A journey to the right destination: creating sustainable and inclusive communities

Angela Barnicle, second left, with Cllr Huw Thomas and Richard Bonner

City leaders have been at the forefront of pushing decarbonisation ambitions because of their broader perspective on the impact on all communities, including communities of the future.

They have declared climate emergencies, set uncomfortable deadlines, and invested in the growth of green infrastructure projects.

Angela Barnicle, chief officer for asset management and regeneration at Leeds City Council, said its district heating network is a key part of the city’s decarbonisation ambitions.

Speaking at a panel event at MIPIM, she said: “We’ve grown that network off our North Bank, and then we’ve done some innovative things with our property industry about making sure when we’re putting new bridges across the river that we’re laying the conduit as well with the pipes, so we’ve got that passive provision.

“One of the new areas of policy that we’re really focusing on is that overall cohort of people that have that ability to pay.

“We’re accessing all the grants and doing what we can for the people who don’t have that – but how do you activate that market that can?

“We’re doing some really great work with the Institute of Green Finance at the University of Leeds, thinking about how we really accelerate that market and give us the skills.”

Cardiff has the first city centre sustainable urban drainage scheme of its type in the UK, in Central Square in the city’s central business district.

Cardiff City Council leader Cllr Huw Thomas said: “This contributes to placemaking, it is creating an urban area where people want to be, want to spend time, want to spend their money.

“It is also, in turn, supporting other initiatives that underpin not just sustainability principles, but inclusivity principles, such as active travel.”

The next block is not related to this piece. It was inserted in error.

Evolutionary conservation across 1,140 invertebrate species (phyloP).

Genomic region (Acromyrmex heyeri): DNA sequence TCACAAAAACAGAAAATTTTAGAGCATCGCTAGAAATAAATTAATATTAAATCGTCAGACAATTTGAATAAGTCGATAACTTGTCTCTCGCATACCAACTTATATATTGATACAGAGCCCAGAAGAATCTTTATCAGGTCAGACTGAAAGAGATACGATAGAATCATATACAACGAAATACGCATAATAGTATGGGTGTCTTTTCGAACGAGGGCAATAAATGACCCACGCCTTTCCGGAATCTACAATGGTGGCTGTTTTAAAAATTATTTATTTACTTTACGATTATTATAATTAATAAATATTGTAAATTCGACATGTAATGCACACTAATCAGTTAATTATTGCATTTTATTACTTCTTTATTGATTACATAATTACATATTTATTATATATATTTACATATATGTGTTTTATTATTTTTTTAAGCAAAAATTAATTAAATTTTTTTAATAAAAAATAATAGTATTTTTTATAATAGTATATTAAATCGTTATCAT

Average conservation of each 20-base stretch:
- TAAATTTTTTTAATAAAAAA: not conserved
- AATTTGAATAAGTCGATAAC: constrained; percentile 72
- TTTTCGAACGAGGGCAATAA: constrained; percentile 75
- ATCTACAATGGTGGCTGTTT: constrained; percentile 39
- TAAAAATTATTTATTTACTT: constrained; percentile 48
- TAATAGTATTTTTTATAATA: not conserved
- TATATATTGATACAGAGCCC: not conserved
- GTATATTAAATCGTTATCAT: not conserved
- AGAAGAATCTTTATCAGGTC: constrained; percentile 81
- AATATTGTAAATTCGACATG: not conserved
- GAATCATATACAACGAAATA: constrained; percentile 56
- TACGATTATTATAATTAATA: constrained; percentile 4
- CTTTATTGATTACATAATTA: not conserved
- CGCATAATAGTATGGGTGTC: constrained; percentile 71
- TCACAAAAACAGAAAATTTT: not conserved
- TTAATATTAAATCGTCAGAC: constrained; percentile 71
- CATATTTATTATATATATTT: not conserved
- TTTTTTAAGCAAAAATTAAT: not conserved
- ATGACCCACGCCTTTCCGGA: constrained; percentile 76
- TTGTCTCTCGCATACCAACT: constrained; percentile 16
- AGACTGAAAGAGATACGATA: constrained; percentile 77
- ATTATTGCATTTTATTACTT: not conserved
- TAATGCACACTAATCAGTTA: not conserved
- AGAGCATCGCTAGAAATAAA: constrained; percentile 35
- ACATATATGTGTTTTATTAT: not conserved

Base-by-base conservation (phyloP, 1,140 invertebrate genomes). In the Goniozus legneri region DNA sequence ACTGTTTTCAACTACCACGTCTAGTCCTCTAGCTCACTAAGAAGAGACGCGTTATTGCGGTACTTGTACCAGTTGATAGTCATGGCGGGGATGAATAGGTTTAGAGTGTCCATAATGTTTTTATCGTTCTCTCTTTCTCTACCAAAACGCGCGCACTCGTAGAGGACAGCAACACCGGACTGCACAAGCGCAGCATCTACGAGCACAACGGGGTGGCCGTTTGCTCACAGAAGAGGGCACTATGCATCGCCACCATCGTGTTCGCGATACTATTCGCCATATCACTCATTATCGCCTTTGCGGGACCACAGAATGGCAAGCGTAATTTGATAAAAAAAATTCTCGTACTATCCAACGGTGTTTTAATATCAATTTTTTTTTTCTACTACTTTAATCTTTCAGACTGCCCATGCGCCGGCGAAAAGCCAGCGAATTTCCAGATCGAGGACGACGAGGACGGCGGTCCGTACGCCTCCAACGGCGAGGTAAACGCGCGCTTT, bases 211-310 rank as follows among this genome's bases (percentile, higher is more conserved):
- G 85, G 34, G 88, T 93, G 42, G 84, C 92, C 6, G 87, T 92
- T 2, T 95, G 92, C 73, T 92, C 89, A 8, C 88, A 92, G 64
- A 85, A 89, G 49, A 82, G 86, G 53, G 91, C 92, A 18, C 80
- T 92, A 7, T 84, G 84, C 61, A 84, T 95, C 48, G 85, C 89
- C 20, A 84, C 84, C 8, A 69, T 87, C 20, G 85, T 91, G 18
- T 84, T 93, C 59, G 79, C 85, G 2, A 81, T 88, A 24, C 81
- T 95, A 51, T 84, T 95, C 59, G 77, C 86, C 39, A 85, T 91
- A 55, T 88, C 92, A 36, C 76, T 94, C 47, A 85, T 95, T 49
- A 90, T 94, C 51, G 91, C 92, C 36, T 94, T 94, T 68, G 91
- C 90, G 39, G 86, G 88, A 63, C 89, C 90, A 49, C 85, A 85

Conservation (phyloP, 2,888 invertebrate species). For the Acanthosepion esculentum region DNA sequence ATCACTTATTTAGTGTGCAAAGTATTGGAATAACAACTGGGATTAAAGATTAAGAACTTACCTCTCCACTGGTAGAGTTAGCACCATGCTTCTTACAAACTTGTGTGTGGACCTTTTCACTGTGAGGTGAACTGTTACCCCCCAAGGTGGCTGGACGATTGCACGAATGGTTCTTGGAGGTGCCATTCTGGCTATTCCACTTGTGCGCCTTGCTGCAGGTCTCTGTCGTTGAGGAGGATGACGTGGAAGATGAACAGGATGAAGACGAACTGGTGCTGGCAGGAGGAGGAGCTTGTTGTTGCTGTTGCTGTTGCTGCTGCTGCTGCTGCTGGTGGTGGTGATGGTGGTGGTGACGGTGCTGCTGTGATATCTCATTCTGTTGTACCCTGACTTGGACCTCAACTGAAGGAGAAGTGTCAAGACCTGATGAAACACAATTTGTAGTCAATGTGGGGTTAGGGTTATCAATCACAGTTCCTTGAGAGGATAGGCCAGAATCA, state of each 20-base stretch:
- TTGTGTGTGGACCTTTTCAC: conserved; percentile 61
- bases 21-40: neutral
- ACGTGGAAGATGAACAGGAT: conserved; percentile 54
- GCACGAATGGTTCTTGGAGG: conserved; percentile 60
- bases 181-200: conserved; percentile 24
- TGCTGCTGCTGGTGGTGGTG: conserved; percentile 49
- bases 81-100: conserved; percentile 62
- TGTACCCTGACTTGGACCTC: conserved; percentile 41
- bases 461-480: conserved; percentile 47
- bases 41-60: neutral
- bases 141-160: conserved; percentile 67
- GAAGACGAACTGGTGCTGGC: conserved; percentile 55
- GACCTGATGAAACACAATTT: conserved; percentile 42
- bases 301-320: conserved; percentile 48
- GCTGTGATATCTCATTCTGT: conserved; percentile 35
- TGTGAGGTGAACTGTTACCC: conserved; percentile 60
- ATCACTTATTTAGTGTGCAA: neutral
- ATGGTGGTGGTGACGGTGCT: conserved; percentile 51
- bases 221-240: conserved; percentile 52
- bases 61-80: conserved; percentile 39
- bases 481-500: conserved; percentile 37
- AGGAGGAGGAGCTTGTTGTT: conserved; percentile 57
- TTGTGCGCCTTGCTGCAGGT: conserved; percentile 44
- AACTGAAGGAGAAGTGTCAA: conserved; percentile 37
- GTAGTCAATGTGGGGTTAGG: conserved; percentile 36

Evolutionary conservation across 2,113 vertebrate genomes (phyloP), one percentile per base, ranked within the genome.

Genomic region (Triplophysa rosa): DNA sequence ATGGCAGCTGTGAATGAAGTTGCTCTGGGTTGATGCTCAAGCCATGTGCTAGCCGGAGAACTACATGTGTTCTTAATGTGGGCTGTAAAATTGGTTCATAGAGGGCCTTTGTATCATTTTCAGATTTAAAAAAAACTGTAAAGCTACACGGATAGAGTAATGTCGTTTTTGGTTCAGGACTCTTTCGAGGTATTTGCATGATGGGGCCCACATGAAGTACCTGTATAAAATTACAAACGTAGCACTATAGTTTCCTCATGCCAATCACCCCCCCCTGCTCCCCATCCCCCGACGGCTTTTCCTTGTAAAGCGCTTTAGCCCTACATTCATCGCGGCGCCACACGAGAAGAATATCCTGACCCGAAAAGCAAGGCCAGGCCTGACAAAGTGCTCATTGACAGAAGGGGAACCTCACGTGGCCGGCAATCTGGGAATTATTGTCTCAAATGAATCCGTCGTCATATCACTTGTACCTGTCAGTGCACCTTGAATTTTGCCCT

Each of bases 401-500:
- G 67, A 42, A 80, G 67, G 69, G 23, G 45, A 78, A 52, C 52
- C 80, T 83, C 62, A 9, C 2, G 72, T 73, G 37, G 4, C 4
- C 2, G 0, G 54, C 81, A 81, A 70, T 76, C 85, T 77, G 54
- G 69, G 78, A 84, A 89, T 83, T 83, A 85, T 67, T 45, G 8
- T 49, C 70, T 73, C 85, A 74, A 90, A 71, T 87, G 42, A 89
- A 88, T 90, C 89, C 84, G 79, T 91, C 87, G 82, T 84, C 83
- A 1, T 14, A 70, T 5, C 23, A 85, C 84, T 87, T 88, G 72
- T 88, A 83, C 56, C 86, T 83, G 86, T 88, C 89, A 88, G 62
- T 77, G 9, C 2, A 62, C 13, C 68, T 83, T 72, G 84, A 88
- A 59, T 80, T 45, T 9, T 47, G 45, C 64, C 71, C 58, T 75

Paul Dennett, deputy mayor of Greater Manchester, highlighted the 10-year gap in life expectancy in different parts of his city, Salford.

He said: “We’ve got to get better as city councils, as city regions, in tackling that significant divide and that does speak to sustainable drainage systems, it speaks to tree planting, it speaks to creating new parks like we’re doing in Manchester at the moment, which is absolutely fantastic. But we have got a long way to go on all of that.

“Innovation and R&D very much sits at the heart of what we’re trying to do in Greater Manchester because this agenda is as much about how we grow our economy as well as how we actually tackle the climate crisis, and ultimately how we create jobs and opportunities for the people of Greater Manchester.”

Bristol became the European Green Capital in 2015 and West of England chair Richard Bonner believed this had a “hugely catalytic effect” on the city.

“It mobilised the whole community of citizens, businesses, and the public sector to work together,” he said.

“I suspect that was one of the reasons why Bristol took the lead to become the first city to declare a climate emergency, setting 2030 as its ambitious plan to decarbonise, and that’s allowed us to bring together many aspects of the assets within the city.

“Not least of which, through the local authorities and the Combined Authority, we shaped a fairly significant investment green recovery fund of £50m, which is being targeted towards a whole host of initiatives that allow us to head towards those ambitious goals.

“But it also created a positive catalysing effect to think really big when it came to how Bristol change the deal around decarbonising the economy.”

Creating the right mindset is important when addressing some of the most ingrained problems in society.

Barnicle talked about HENRY – a childhood obesity programme in Leeds that has succeeded in having a positive, measurable impact and changed behaviours – which can offer lessons on the approach places can take in achieving sustainable outcomes.

She said: “We’ve done nothing very innovative because sometimes there are no new ideas. It’s just about doing the good things well – where we’ve educated parents about the quality of nutrition and health – you get good health, you get good outcomes.

“Sometimes we think we have to go find new things but sometimes it’s about just working really hard and doing the good things really well.”

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